On the issue of invasive species and on so many other issues, in fact, the American regulations and rules are stricter than those we have in Canada. Canada is failing the environment under this government.
On aquatic invasive species, not only do the Americans already have stricter ballast water rules, there is currently legislation in front of the U.S. senate and the house of representatives to provide for even stricter and more advanced regulations. All along this government dithers and fails to act.
I ask why in that context is it suddenly seeking to acquire other new powers that are unaccountable and in many cases extraordinary, involving discretion that could be exercised by officials and by the minister? Yet it will not exercise ones to address problems that we really know about, that are right there today.
What is the history? It is a problem that has been raised. It has been known as a serious problem since 1986 when the zebra mussel first arrived. It has been raised regularly by the International Joint Commission and by the Great Lakes Fishery Commission since 1988. When they put out a joint report in 1988, that is when we first began to see real action take place. Those two commissions called upon the United States and Canada to act.
The then Conservative government, in retrospect, had a very well earned reputation on the environment. In fact, a recent report done by a group of Canadian environmentalists rated that Conservative government, from 1984 to 1993, as the most environmentally protective and progressive government in Canada's history.
That Conservative government acted on that issue and introduced almost immediately, less than a year later in 1989, the first voluntary ballast water management guidelines in the world. It was unprecedented. That is what we call leadership and it was leadership on the environment. Guess what? That was the end of leadership because it was not too long before there was a change of government and we have seen for the past 12 years no action since that 1989 initiative.
As I said, in the interim, the Americans acted in 1990 with legislation, in 1996 with legislation, and now they have mandatory enforceable ballast water regulations, but in Canada there is no action.
That is why we need to have changes brought in. That is why I have submitted a private member's bill that hopefully will address that. However, the government could act right now. It does not have to wait for that bill to become law. It has the powers right now through the regulations in which it is failing to act even as it is seeking another new power grab for regulations.
I mentioned that the International Joint Commission, which governs the Great Lakes and the boundary waters between the United States and Canada, was the first to call for ballast water guidelines. It has called for it repeatedly, it should be added, and so has the environmental commissioner. The government has the power to act but has not.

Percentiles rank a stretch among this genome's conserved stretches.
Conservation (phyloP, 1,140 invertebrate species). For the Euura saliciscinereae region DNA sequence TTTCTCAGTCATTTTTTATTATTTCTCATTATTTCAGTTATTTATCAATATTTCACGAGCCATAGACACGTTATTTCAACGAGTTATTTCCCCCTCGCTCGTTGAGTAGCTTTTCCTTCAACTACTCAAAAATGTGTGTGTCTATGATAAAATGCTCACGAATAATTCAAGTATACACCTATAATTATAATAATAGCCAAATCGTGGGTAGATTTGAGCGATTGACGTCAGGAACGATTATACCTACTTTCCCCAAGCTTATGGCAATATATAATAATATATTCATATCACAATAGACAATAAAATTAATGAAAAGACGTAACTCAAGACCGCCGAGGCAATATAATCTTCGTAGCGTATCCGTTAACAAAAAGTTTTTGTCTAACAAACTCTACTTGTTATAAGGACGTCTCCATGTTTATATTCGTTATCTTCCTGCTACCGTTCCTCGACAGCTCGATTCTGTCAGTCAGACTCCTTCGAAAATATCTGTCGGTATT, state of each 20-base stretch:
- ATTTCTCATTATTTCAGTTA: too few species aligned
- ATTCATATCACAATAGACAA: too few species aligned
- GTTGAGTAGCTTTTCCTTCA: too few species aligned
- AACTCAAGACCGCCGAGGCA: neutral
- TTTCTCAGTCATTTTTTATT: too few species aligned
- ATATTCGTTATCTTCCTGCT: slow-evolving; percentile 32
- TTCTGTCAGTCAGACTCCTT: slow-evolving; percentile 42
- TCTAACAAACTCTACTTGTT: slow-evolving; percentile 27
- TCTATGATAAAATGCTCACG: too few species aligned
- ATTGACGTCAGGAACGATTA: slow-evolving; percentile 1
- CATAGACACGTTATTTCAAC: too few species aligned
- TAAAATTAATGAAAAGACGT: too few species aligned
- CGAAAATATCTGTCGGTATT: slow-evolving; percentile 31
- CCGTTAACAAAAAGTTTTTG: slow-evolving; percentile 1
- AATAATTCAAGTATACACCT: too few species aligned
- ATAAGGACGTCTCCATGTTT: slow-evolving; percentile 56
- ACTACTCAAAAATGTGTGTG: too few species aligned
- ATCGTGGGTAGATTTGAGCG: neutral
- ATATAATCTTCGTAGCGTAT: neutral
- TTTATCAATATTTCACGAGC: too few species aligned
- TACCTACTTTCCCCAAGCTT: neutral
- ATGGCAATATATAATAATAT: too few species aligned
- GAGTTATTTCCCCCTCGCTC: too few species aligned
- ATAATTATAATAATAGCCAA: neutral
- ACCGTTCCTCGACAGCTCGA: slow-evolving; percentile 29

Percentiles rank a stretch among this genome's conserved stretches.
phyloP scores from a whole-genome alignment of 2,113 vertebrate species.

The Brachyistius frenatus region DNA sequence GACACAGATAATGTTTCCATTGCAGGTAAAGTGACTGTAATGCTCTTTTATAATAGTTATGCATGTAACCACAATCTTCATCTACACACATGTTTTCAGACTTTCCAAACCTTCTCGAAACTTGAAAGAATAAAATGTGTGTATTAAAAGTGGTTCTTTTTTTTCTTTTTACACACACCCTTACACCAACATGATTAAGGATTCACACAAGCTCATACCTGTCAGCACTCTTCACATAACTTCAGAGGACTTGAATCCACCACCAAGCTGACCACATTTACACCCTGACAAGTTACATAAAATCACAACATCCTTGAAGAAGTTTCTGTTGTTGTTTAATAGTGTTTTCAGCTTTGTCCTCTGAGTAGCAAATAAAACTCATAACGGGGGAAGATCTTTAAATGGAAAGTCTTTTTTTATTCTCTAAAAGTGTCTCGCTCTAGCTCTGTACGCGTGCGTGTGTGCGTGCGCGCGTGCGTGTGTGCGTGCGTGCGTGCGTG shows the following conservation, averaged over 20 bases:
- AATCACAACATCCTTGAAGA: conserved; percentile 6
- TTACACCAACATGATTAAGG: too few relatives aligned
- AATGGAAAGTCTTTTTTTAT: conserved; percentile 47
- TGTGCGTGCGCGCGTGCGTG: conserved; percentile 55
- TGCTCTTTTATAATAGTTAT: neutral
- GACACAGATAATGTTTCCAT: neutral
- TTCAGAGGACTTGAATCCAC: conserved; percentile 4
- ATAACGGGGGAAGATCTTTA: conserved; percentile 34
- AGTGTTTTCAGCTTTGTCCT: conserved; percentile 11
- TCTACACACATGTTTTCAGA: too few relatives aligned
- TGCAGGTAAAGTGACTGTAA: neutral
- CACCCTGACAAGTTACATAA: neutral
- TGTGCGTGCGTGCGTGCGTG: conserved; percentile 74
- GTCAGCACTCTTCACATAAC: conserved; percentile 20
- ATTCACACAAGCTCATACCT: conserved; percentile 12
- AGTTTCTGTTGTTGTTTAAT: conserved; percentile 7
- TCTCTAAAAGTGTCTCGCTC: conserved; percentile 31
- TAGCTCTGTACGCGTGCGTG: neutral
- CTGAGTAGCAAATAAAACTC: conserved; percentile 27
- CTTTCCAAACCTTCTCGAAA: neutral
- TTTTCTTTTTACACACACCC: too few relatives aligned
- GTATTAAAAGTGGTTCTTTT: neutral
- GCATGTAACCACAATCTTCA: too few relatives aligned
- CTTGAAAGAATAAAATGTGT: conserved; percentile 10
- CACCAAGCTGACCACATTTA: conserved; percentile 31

If I look at the environmental commissioner's report of 2002, what did the commissioner find? The commissioner found that the federal government was ill-prepared to counter the threat of invasive aquatic species despite its commitments. There was no federal policy, no recognition in the department, and no plan to coordinate federal action to counter the environmental economic and social impacts of invasive species. The government was doing little to prevent the arrival of additional invasive species. It has a record of inaction.
When we talk about Liberals in action, it really means Liberal inaction. That is what we have seen for 12 years.
In 2002 the environmental commissioner repeated her call:
The federal government has not responded effectively to invasive species that threaten Canada's ecosystems, habitats, and other species. It has not identified the invasive species with the greatest potential to become established in Canada's ecosystems--
Nor has it determined the pathways by which they arrive, said the commissioner. The government has had that call made again and again. In fact, I believe the fisheries committee has just once again reported on the failure of the government to act on this and has again called on the government to act, but it still has not happened.
The environment is crucially important. Our ecosystems are crucially important yet we are not seeing them given the priority they need. Instead, the government is looking for new ways to penalize, in effect, the rights of those who seek to enjoy that environment, who seek to enjoy the fisheries. It is doing that rather than worrying about protecting the fisheries to make sure they are actually there for the long term, to make sure there is something to regulate. I know of course that it is the government's preference to regulate and penalize rather than actually preserve the resource and make sure it is there, but that is what it should be doing.
Let us take the example of the round goby. It is one of these invasive species. It is one of those species native to the Caspian Sea and the Black Sea. Now it has arrived in North America and has spread throughout the Great Lakes and the waterways.